Meduza’s sources believe that Prigozhin probably realized that “he’d gone too far” and “prospects for his column to continue to advance were dim.” At that point, his fighters were already approaching the Oka River, where the Russian army and the National Guard had set up their first line of defense. Despite Prigozhin’s claims that “half the army” was ready to join him, Wagner received no additional support from soldiers in the first hours of the uprising.
The Kremlin most likely realized that Prigozhin’s calculations had changed, and then decided to avoid a “bloody confrontation” with Wagner. The final round of negotiations reportedly included the Kremlin’s chief of staff Anton Vaino, the secretary of Russia’s Security Council Nikolai Patrushev, and the Russian ambassador to Belarus Boris Gryzlov — while Lukashenko took the lead role. According to one source close to the Kremlin, Prigozhin insisted that negotiations include top officials. Given Putin’s reluctance to engage with Prigozhin, negotiators were left with few options.
“Prigozhin needed a trusted third party to exit and save face. That’s where Lukashenko came in. He enjoys publicity — that’s why he agreed,” said Meduza’s source. It clearly benefits Lukashenko, who knows how to benefit from the publicity of becoming the one “saving Russia from bloodshed, or worse — a potential civil war,” said the source.
Meduza’s sources add that Prigozhin ultimately ended up losing out from the rebellion. “He’s been expelled from Russia. The president won’t forgive this,” one source explained. While the exact details of Prigozhin’s future still have to be worked out, he “won’t have the same kind of influences and resources as he did before.” There may also be changes to personnel in the Russia’s defense ministry, “though this would be due to the ministry’s internal issues, rather than Prigozhin’s demands.”
At the start of the rebellion, Russian general Sergey Surovikin posted a video calling on Wagner fighters to stand down and “resolve the issue peacefully.” Lieutenant-General Vladimir Alekseev also called Prigzohin’s actions “a stab in the back” and “an attempted coup.”
In the course of a few hours, Prigozhin met with Alekseev and the deputy defense minister Yunus-bek Yevkurov at the Southern Military District’s headquarters in Rostov-on-Don. Prigozhin told them he would head toward Moscow and was going after Chief of the General Staff [Valery Gerasimov] and [Defense Ministry Sergey] Shoigu. Neither Shoigu, nor Gerasimov have commented on Prigozhin’s rebellion. It’s also unclear where exactly they were while the events were unfolding.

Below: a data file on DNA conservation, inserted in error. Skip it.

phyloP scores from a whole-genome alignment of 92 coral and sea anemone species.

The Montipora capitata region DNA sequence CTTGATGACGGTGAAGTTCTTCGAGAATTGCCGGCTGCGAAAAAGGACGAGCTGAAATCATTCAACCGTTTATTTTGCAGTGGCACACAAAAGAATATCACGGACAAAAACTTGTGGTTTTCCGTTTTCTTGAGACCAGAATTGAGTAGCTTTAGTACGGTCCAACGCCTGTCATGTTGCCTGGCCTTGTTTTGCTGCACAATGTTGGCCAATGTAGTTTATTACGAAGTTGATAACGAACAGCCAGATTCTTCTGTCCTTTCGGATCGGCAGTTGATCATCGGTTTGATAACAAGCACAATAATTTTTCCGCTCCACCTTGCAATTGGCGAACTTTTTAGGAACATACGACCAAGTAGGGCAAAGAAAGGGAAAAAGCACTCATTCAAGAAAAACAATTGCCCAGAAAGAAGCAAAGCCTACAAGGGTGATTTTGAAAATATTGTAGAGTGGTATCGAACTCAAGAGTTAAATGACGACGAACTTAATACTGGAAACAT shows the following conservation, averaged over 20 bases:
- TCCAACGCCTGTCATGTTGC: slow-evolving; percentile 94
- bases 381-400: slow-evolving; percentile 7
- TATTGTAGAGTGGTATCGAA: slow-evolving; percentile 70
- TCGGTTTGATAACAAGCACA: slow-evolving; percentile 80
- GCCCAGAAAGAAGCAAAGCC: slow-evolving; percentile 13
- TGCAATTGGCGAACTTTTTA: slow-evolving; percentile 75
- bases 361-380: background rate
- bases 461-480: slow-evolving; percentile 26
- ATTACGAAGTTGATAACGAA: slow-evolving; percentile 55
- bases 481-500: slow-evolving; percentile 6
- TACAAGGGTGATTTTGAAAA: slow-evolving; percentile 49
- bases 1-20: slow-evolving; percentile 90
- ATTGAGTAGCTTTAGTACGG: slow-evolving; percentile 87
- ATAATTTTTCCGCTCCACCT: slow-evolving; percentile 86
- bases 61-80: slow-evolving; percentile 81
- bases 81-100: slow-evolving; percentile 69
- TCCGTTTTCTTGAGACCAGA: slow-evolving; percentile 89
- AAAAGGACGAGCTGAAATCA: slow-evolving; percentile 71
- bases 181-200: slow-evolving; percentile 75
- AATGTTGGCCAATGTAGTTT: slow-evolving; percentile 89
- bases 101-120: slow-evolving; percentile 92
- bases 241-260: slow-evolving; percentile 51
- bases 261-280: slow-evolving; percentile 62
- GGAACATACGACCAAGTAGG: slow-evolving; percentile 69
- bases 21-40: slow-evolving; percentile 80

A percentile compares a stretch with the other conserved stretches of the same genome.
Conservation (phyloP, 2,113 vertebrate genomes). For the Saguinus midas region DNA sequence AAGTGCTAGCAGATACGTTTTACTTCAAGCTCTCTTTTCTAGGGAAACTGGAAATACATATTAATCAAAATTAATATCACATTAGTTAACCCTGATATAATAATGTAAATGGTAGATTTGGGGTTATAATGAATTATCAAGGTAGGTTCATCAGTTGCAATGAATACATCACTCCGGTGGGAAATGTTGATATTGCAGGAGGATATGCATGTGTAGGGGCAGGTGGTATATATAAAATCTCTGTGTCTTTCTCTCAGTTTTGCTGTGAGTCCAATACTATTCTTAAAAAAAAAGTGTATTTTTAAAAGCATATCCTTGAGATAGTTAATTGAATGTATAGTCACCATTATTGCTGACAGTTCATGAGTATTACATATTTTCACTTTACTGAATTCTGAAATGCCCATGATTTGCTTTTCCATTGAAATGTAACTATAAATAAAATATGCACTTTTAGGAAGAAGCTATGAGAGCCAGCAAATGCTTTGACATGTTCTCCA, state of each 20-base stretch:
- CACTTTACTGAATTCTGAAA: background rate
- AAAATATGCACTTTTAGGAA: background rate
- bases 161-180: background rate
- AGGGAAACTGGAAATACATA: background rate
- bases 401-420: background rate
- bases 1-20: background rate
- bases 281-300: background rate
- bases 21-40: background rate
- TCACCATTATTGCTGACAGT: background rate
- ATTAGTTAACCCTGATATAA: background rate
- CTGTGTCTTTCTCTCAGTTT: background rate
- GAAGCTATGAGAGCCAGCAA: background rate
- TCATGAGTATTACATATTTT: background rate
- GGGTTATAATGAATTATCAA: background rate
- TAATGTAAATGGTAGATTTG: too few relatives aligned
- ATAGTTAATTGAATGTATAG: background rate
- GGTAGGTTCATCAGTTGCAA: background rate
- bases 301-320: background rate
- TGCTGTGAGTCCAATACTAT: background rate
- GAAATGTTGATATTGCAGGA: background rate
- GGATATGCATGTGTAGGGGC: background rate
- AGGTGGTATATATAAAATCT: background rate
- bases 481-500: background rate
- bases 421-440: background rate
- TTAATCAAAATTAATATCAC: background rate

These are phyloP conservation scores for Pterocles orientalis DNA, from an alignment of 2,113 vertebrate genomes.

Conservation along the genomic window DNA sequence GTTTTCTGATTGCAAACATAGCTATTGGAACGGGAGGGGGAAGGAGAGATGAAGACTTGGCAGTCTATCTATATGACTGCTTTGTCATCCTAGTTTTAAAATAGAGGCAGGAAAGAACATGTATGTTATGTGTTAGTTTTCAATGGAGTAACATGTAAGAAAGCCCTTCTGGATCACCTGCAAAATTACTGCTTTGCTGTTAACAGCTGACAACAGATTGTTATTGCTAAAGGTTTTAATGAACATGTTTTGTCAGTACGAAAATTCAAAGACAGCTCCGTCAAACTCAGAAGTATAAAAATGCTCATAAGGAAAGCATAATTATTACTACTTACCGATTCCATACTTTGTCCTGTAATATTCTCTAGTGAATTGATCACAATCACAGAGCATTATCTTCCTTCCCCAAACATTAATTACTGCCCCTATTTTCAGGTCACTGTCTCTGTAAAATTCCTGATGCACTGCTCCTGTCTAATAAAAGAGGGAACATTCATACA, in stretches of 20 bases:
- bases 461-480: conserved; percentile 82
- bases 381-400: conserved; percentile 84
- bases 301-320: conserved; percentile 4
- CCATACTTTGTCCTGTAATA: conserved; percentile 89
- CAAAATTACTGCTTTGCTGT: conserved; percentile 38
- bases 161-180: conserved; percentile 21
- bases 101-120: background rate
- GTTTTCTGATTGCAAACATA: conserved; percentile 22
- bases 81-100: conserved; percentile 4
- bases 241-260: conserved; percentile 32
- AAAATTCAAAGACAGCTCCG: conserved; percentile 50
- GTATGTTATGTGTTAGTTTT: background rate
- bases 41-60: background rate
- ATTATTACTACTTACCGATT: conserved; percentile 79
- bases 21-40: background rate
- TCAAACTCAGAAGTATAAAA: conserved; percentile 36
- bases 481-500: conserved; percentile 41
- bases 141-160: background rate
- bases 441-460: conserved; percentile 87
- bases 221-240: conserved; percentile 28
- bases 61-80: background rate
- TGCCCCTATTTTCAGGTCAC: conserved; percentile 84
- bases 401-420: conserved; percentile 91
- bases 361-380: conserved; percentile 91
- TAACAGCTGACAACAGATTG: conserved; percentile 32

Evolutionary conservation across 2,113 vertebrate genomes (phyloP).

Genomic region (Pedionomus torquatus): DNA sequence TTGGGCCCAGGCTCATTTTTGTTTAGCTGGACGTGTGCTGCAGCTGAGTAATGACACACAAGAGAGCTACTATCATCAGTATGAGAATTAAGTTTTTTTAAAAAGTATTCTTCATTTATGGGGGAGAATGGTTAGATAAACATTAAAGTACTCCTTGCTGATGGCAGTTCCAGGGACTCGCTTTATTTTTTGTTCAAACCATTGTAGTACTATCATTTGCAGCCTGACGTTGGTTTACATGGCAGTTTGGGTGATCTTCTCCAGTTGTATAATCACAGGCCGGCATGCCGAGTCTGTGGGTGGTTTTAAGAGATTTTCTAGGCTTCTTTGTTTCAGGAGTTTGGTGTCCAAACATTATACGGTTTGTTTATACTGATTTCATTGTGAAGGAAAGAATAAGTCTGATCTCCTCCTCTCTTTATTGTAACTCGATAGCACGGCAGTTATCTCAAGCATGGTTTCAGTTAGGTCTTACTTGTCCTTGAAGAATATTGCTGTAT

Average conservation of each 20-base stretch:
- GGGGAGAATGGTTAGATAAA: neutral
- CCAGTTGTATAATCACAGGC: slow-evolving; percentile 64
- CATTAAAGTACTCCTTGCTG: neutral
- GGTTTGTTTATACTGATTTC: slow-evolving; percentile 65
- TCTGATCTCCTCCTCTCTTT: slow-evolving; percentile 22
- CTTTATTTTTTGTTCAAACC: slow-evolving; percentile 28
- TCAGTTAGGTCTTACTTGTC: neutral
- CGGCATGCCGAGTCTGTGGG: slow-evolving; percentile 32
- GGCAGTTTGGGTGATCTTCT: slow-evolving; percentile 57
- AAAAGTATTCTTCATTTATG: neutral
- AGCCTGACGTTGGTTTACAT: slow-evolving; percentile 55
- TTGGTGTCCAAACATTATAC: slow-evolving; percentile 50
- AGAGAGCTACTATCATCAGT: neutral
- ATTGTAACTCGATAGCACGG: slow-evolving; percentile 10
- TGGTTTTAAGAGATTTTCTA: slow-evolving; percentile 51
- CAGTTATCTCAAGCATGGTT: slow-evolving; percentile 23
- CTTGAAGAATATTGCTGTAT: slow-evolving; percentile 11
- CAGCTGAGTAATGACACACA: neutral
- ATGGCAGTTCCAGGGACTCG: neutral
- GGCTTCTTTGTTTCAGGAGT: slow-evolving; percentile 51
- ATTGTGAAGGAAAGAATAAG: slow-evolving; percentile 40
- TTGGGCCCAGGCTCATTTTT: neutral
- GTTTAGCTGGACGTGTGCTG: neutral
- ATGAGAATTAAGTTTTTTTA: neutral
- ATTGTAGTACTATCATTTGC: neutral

Another one of Meduza’s source close to the Russian leadership doubts that there would be personnel changes in the defense ministry anytime soon, stating that “Putin almost never bends under pressure.”
Meduza’s sources added that the rebellion weakens Putin’s position: “He was unable to get down to Prigozhin’s level, but he was nowhere to be found after yesterday’s national address. He’s the first in command, and takes control when necessary. He shouldn’t make Lukashenko the public face and allow Russia’s security officials [siloviki] to lead negotiations.”
While Prigozhin was leading his army toward Moscow, Putin was, according to his spokesman Peskov, dealing with documents in the Kremlin. Putin’s plane, equipped to control the army, also reportedly departed Moscow on the afternoon of June 24, disappearing from radar near the city of Tver, reported iStories, referencing flight data pulled from Flightradar.
One of Meduza’s sources believes that Putin will now try to consolidate power, and that the number of attempts by Russia’s elites to “restructure the hierarchy” will only increase.
Translation by Sasha Slobodov